Against my better judgment, I’ve bought into the hype surrounding what feels like the 742nd enormous game in the last three years between Louisville and Kentucky. I know that neither of these teams will likely win a national title this season, and this game isn’t half as important as people in Kentucky are probably making it out to be. But one of my favorite college basketball traditions is seeing Rick Pitino and John Calipari shake hands, hold on for way too long as they laugh at whatever it is they say to one another, and then turn around and say, “I hate that guy so much” as they walk back to their benches. I can’t get enough of the hype, which is why I hear talking heads say, “These teams flat-out don’t like each other!” and instead of rolling my eyes at another dumb cliché, I look like this.

That’s why I’m certain Louisville is going to run away with it. I know, I know. Kentucky is playing well and it already beat Louisville this season, in a game in which Julius Randle went MIA in the second half after Russ Smith dunked on him. But Louisville has plenty of things working for it this time around:

1. The game isn’t at Rupp Arena.
2. Luke Hancock is fully healthy.
3. Montrezl Harrell is 10 times better than he was in the first game.
4. Revenge is a hell of a motivator.
5. Chane Behanan isn’t around to play 20 minutes, score zero points, and turn the ball over three times.

I get the feeling Kentucky’s guys have spent all week getting patted on the back and having cake pops made in their likenesses after the thrilling Wichita State win, all while Louisville’s guys have done nothing but watch tape from the first game while sharpening swords for dramatic effect.

Shabazz Napier will fly too close to the sun

Even though UConn is pretty good defensively, I envision the Iowa State–UConn game being an up-and-down shootout with a final score in at least the 80s. Assuming everyone is playing his best, the Huskies have enough firepower to keep up with the Cyclones. But that’s not going to stop Napier from getting wide-eyed at the combination of playing in a high-scoring Sweet 16 game in Madison Square Garden. Napier has been Kemba Walker Jr. pretty much all season for UConn, which is why he has to know the Huskies need four consecutive heroic performances from him if they have any chance at a national title. The problem with this, as UConn fans are quick to point out, is that the standard Walker set in 2011 is unattainable.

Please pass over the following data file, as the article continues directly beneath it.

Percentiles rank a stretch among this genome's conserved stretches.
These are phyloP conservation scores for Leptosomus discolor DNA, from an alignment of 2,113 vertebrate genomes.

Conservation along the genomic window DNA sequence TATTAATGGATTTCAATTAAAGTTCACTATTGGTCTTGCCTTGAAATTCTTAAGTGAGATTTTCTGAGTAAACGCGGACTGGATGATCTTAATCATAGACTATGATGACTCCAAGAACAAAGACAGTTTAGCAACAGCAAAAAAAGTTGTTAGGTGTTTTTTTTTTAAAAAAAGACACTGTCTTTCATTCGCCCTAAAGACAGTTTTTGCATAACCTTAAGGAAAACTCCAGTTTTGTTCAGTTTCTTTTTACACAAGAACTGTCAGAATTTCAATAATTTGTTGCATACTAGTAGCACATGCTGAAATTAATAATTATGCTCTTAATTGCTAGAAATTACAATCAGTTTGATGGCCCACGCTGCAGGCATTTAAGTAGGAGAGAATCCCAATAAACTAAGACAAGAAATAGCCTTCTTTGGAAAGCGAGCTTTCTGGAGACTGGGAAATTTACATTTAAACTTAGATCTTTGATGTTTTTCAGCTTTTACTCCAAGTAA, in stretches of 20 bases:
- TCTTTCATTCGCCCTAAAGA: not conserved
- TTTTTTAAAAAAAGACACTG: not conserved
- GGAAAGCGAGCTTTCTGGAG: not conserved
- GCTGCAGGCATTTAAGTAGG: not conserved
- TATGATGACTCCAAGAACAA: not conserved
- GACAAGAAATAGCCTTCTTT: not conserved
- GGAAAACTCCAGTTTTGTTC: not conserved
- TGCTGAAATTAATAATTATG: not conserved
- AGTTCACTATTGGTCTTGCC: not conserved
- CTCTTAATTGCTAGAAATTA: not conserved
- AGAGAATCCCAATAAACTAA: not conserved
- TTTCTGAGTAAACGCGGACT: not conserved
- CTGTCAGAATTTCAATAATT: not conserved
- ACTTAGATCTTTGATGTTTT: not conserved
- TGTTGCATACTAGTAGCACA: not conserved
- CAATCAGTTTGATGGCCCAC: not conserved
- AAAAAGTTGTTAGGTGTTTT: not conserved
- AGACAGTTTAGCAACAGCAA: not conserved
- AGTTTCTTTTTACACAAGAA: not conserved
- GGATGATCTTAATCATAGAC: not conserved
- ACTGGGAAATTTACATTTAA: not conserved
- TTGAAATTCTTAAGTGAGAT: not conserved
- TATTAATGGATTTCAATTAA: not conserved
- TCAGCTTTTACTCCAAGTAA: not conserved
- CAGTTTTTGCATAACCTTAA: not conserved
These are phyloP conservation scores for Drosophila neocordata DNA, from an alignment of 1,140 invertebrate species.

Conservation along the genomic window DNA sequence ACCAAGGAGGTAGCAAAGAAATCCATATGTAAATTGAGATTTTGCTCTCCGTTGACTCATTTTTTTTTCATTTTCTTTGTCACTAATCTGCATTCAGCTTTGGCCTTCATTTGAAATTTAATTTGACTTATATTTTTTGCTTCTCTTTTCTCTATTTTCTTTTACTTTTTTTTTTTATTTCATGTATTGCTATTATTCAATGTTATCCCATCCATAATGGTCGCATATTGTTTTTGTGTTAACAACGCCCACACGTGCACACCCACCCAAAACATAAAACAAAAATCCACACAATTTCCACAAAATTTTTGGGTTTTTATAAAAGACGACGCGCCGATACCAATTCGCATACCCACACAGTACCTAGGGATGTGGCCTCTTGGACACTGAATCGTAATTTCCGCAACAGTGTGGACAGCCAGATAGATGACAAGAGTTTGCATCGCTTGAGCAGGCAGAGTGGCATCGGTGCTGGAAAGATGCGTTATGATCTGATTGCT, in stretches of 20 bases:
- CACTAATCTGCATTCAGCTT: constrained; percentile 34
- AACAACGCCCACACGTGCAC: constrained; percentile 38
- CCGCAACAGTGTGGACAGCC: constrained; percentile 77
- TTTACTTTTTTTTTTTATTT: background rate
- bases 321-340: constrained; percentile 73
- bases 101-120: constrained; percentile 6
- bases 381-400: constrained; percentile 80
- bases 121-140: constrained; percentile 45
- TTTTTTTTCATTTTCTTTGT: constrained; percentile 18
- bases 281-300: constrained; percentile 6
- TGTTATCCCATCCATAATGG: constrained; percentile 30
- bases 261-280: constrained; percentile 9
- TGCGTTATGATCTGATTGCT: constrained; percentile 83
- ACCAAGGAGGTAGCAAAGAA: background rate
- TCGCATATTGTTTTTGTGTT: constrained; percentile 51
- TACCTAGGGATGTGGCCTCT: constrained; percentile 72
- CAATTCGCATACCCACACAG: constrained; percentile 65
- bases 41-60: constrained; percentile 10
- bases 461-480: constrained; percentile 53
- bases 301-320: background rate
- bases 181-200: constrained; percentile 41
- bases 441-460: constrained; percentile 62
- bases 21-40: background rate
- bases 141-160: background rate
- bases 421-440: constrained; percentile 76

You know how every time there’s a prototype of something in a movie, the main character will use the prototype to do something it hasn’t been completely tested to do yet? The love interest and/or sidekick screams, “It’s not made to go this fast!” or “It’s only in the developmental stage! There isn’t enough data to use this yet!” But the main character always ignores them and uses it anyway, because playing by the rules makes for a shitty movie. And then right as we’re led to believe the prototype may actually work, it inevitably falls into a million pieces and/or explodes. That’s going to be Napier when he tries to put on the Kemba Walker costume tonight. There will be a moment in the second half when we’ll all think, Son of a bitch. He just might pull this off after all. But then Napier will push his limits a little too far, try to make one too many heroic plays, and the entire game will cave in on him and UConn.

Charles Barkley will correctly pronounce “Georges Niang”

Let’s not get crazy here — somebody in the studio is definitely going to tell him how to pronounce it first. The way I see it going down: Barkley is previewing the Iowa State–UConn game, he says he was impressed to see the Cyclones play well against North Carolina despite not having “what’s his name.” Clark Kellogg then chimes in with “Georges Niang” and Barkley just parrots what Kellogg says before continuing his point. Either way, Sir Charles is going to get Niang’s entire name right, which should go down as the biggest upset in this year’s tournament.

Filed Under: College Basketball, 2014 NCAA Tournament

Mark Titus is the founder and author of the blog Club Trillion. His book, Don’t Put Me In, Coach, chronicles his career as a walk-on benchwarmer for the Ohio State basketball team and is on sale now.

Archive @ clubtrillion